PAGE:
The Federal Reserve: Why that dollar in your pocket is more than just a piece of paper
Paul Krugman once wrote, “ If you want a simple model for predicting the
unemployment rate in the United States over the next few years, here it is: It will be what Greenspan wants it to be, plus or minus a random error reflecting the fact that he is not quite God”. The influence of the Federal Reserve is colossal. The Federal Reserve, an institution that is not directly accountable from the voting publics, has the power to control the money supply of the United States and able to use monetary policy to compensate or avoid the economic downturns. And it can inject money into the financial system after sudden shocks or raise the interest rates to tighten the credit tap.
The Fed is made up of twelve Reserve Banks spread across the United States and a seven-person board of governors based in Washington. It regulates commercial banks, supports the banking infrastructure, and makes the plumbing of the financial system work. The Federal Reserve job requires great aptitude since the Fed is responsible to maintain the right amount of credit in the economy. If the economy grows more slowly than it is capable of, then we are wasting economic potential: workers who might have jobs are unemployed. However, the Fed have to uphold a steady growth rate of the economy to prevent overheating the economy and lead to a bubble.
The Fed control American’s money supply through interest rate, the price of money, by altering the supply of funds available to commercial banks. These monetary decisions are made by the Federal Open Market Committee (FOMC), which consists the President of the Federal Reserve Bank who also acts as the chairman of FOMC. The FOMC solely creates new money in the United States and delivers the new money to commercials banks to trade for government bonds. An example will be Citibank swapped $100 million of bonds for the same value of cash which leaves Citibank with plenty of cash to loan out to public. And whoever borrows the funds can spent it somewhere thus creating the multiplier effect that may ultimately increase the money supply by ten times as much.
Clearly what the Fed given, the Fed can take away. The Federal Reserve can raise interest rates and require the bank to exchange $100 million of cash by returning the government bond. As banks bestow the cash, the money supply shrinks that create a cascading effect: slower economic growth. Meanwhile, the Fed’s goal is to facilitate a sustainable pace of economic growth yet fiscal policy may offset the monetary policy’s objective.
To economists, money is quite distinct from wealth. Wealth consists of all things that have value- houses, cars, commodities, human capital. Money is merely a medium of exchange; in theory, if barter works, money is not even necessary. As time passed by, money has evolved to make trade easier through the five means of money: 1. Medium of exchange, 2. Means of exchange, 3. Unit of account, 4. Portable and durable, 5. Store of value. Nevertheless, money is just papers in your wallet or in your bank account. That is why the modern definition of money steps in: money has purchasing power. Dollars have value because people accept them. A dollar is a piece of paper whose value derives independently from our confidence that we will be able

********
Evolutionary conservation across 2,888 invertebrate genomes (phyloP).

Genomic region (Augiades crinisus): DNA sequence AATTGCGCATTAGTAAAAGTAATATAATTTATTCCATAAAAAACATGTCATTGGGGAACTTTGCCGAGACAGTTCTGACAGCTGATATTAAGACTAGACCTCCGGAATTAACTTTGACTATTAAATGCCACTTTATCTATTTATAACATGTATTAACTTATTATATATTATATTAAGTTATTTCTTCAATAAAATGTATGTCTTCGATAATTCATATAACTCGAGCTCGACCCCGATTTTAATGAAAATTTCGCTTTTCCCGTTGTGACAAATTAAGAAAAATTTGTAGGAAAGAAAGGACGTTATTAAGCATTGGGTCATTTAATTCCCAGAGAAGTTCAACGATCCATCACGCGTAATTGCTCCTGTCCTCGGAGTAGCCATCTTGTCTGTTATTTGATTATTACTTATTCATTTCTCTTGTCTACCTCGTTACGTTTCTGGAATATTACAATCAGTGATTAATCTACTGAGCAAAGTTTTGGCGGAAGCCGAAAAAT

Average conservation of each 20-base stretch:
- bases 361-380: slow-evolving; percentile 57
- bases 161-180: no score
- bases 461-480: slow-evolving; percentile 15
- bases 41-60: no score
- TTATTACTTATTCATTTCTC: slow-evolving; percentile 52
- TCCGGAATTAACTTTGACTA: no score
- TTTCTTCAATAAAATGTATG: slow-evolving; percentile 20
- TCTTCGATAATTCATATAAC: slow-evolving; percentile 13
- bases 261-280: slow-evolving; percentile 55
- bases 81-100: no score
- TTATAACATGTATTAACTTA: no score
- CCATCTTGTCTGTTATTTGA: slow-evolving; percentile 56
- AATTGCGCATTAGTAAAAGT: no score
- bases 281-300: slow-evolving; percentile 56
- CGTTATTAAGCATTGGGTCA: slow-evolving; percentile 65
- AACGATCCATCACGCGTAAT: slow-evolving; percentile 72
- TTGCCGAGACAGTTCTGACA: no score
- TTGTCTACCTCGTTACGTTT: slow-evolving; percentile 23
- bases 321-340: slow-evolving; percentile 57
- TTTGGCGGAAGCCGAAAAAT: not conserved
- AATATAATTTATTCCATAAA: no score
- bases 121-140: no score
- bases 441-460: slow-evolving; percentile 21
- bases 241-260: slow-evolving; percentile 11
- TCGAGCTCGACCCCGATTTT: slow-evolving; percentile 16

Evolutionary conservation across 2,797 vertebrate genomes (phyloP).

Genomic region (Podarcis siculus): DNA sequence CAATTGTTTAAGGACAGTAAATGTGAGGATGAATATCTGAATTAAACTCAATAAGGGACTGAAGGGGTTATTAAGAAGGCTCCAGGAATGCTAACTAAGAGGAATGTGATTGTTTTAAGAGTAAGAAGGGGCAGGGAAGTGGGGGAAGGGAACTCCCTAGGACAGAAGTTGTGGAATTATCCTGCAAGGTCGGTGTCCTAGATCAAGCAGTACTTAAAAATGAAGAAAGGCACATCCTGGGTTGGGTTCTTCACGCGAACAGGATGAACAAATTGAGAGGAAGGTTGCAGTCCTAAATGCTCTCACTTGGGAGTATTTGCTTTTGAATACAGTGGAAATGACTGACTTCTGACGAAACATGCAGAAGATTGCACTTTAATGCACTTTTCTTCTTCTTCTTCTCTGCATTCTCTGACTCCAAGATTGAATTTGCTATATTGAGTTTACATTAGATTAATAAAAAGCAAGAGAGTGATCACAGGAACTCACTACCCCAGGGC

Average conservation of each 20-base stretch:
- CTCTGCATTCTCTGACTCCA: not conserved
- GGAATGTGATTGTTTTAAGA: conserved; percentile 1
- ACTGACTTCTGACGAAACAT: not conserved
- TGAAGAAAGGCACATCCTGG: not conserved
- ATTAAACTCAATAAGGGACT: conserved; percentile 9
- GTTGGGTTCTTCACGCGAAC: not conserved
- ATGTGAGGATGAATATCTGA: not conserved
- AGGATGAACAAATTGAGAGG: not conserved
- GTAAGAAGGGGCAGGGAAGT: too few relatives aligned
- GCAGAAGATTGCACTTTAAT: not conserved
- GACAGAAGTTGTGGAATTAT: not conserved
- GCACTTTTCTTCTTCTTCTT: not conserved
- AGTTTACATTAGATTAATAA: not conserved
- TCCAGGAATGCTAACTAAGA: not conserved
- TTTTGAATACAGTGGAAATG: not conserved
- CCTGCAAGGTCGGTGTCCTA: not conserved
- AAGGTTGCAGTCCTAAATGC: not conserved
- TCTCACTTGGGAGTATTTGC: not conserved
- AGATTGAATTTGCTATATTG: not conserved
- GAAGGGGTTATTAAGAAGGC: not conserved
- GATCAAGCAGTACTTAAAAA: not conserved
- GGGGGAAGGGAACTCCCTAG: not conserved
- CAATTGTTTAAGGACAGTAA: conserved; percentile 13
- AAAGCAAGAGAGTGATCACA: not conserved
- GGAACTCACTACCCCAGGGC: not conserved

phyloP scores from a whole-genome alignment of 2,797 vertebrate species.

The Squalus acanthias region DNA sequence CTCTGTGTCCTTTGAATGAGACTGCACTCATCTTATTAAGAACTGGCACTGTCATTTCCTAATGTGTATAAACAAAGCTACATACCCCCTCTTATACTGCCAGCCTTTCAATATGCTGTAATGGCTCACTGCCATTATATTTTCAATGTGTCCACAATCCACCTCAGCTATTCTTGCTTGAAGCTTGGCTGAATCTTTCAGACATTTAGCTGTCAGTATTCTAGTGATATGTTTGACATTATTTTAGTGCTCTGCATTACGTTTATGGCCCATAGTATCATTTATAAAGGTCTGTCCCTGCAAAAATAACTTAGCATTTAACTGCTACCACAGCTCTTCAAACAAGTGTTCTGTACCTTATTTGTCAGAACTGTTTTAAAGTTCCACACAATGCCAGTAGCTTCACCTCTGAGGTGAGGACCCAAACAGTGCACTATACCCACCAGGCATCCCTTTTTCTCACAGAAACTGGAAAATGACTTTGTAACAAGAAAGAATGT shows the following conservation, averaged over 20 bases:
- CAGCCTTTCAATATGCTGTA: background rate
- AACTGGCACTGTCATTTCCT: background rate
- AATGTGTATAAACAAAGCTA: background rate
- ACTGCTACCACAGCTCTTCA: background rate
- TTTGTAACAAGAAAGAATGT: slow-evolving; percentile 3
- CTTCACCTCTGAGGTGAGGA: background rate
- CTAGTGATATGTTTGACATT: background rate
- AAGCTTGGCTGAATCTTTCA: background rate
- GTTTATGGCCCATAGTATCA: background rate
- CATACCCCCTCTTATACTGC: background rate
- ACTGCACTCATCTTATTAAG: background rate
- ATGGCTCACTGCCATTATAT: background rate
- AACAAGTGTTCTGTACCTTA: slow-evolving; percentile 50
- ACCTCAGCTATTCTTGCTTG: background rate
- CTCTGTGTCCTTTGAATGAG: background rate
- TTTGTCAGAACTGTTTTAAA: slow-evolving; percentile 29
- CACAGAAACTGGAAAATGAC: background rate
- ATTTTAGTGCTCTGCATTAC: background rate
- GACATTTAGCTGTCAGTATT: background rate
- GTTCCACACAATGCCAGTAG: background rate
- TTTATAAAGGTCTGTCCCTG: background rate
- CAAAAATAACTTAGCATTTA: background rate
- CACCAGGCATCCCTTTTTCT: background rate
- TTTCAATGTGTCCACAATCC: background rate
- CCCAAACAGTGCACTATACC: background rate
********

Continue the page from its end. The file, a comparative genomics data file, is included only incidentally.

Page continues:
to use it to buy something we need in the future. Since paper currency has no inherent worth, its value depends on its purchasing power- something that can change gradually over time.
A paper currency has value only because it is scare. Massive inflation will distort the value of money and has potential to take away our wealth. Under moderate inflation, any wealth held in cash will lose value over time. Even less risky investment still won’t able to protect us from inflation because their low interest rates may not be able to keep up with the inflation. Undeniably, fixed income individuals are the worst off. Inflation also redistributes wealth arbitrarily. Unexpected inflation is good for debtors and bad for creditors. Indeed, inflation also distorts taxes. An example will be the after-tax revenue gains from the stock market may counterbalance the inflation rate. Since inflation is not predictable, individuals and firms are forced to guess about future prices when they make economic decisions. When lenders fear future inflation, they build in a cushion.
Even though government should use all means to restore the steady growth rate, this might not be the case. Corrupted government might see inflation as a way to pay off their long term debt because they pay back much less due to debtors’ gain in inflation. Moreover, the
government who is unable to raise tax can indirect tax their citizens through printing more money. With more money supply in the market, the government successfully devalue the money stays in the people’s wallet, thus taxed the people. Inflation is bad with deflation being
much worse due to assets prices are falling, so as consumers feel poorer and less inclined to spend. When consumers stop spending, the economy stops growing.
Overall, the Federal Reserve is responsible for the country’s monetary policy with an ambition of steady economic growth. Money has a value because of its purchasing power and others are confidence that the ‘money’ can use to buy something else in the future. The Fed is
closely related to our spending habit, since it controls the credit tap of the economy. Done right, it facilitates the growth of the economy; done wrong, it causes whole economy to suffer. Most important is that the Federal Reserve can work hand-in-hand with the Congress to promote the well being of Americans as to secure our wealth in long term.